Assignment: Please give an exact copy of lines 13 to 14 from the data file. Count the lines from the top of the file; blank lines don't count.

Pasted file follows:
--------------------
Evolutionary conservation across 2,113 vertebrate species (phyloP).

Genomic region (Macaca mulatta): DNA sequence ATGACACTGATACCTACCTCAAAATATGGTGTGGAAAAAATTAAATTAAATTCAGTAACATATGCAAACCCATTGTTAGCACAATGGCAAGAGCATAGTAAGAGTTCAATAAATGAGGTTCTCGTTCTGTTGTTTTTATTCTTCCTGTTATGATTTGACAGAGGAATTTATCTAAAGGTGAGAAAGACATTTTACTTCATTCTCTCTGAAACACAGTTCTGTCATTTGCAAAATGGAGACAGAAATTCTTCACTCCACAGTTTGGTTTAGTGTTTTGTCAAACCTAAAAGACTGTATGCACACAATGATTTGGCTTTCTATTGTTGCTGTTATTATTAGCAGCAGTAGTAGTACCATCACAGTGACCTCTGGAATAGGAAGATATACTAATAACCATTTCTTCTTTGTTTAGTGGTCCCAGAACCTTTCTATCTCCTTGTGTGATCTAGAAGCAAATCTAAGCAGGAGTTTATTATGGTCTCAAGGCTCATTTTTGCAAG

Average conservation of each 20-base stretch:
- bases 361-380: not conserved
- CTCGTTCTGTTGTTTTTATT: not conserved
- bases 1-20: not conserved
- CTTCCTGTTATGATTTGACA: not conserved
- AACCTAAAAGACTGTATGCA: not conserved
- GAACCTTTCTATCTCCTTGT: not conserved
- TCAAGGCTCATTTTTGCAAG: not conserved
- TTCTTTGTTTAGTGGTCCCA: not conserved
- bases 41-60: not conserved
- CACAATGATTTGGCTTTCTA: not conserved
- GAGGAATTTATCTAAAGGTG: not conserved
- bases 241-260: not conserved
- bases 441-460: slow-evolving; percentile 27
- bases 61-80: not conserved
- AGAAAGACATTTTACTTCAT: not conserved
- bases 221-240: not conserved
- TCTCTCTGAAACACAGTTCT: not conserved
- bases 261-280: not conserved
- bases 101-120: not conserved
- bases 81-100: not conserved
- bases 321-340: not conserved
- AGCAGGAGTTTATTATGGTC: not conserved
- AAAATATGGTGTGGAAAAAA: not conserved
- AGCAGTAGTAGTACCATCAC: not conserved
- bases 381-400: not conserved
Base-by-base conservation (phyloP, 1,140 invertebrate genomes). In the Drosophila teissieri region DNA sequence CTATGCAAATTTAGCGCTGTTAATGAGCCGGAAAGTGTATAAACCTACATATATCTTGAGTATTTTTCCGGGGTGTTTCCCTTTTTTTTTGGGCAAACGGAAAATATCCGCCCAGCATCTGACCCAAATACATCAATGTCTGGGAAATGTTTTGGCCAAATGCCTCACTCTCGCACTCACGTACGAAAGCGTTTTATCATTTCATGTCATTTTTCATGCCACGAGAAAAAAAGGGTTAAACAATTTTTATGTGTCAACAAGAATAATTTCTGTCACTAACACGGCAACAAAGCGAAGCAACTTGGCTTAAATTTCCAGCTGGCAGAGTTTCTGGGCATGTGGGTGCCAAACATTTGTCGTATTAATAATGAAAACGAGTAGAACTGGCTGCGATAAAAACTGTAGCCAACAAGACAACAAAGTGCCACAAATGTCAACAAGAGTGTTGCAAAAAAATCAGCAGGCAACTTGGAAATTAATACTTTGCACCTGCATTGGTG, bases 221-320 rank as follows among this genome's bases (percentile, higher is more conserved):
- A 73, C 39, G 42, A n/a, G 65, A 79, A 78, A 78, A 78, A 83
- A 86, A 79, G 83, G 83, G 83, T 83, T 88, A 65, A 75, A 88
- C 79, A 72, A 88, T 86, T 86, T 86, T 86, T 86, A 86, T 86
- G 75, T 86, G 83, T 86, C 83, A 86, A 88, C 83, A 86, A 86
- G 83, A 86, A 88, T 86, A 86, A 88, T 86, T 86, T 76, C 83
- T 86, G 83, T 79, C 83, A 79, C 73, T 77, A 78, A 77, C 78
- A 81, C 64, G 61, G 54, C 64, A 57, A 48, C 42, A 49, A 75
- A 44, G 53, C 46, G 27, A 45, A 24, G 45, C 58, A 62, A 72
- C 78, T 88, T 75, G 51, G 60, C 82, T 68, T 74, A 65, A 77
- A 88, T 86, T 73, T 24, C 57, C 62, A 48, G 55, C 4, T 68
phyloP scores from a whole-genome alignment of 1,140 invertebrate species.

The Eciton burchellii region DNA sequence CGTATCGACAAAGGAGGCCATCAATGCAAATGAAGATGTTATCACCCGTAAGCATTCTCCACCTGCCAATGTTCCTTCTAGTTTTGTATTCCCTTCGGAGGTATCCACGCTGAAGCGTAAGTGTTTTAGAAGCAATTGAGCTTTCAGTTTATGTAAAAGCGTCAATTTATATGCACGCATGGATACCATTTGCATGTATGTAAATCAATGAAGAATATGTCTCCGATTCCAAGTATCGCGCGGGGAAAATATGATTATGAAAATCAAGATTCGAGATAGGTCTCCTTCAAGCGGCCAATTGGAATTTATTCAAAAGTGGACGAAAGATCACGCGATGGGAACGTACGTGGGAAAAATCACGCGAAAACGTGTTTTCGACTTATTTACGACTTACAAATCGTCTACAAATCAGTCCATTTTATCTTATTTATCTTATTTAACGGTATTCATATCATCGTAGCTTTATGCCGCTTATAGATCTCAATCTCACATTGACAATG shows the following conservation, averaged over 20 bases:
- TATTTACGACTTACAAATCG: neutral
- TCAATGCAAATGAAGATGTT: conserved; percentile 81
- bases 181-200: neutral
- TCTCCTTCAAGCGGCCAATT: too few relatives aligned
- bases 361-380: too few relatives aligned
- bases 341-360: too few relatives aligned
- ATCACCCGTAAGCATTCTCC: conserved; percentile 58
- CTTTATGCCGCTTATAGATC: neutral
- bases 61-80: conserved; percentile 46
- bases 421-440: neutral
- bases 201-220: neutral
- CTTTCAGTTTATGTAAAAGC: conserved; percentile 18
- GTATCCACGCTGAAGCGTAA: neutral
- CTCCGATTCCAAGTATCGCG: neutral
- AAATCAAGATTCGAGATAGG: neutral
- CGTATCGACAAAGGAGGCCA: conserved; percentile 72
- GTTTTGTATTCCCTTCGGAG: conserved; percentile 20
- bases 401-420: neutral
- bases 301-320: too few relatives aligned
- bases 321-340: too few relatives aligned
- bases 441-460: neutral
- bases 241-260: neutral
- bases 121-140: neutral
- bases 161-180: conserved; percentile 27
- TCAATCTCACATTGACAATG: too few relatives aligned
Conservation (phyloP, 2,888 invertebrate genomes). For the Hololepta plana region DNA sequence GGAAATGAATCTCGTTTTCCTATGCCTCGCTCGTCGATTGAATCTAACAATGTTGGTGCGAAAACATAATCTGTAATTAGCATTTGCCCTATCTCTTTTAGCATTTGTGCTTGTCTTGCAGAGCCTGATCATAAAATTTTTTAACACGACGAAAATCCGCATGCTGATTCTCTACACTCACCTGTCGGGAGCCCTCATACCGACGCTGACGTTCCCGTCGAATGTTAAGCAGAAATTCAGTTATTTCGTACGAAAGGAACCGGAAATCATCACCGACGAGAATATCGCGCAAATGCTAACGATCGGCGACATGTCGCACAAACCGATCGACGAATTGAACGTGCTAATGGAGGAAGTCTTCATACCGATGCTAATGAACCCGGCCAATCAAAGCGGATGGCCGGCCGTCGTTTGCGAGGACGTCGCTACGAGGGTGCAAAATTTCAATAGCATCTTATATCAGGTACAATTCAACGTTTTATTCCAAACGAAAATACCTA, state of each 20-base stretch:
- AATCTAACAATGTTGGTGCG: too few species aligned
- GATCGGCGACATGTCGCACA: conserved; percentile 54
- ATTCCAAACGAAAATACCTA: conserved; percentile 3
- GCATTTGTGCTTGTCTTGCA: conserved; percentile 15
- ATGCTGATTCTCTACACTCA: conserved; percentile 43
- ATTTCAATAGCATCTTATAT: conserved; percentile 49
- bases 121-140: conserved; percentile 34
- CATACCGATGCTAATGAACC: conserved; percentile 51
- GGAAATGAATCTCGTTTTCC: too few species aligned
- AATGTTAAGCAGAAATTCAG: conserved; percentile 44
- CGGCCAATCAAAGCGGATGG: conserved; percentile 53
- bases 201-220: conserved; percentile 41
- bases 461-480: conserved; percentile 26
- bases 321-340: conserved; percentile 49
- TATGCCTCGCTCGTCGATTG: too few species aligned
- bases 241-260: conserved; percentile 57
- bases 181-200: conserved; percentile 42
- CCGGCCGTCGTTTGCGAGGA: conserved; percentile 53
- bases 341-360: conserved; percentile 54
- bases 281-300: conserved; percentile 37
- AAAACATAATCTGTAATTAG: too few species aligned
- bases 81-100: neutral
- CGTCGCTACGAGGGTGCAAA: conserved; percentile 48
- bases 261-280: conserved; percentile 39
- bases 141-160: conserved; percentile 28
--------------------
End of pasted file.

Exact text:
- CACAATGATTTGGCTTTCTA: not conserved
- GAGGAATTTATCTAAAGGTG: not conserved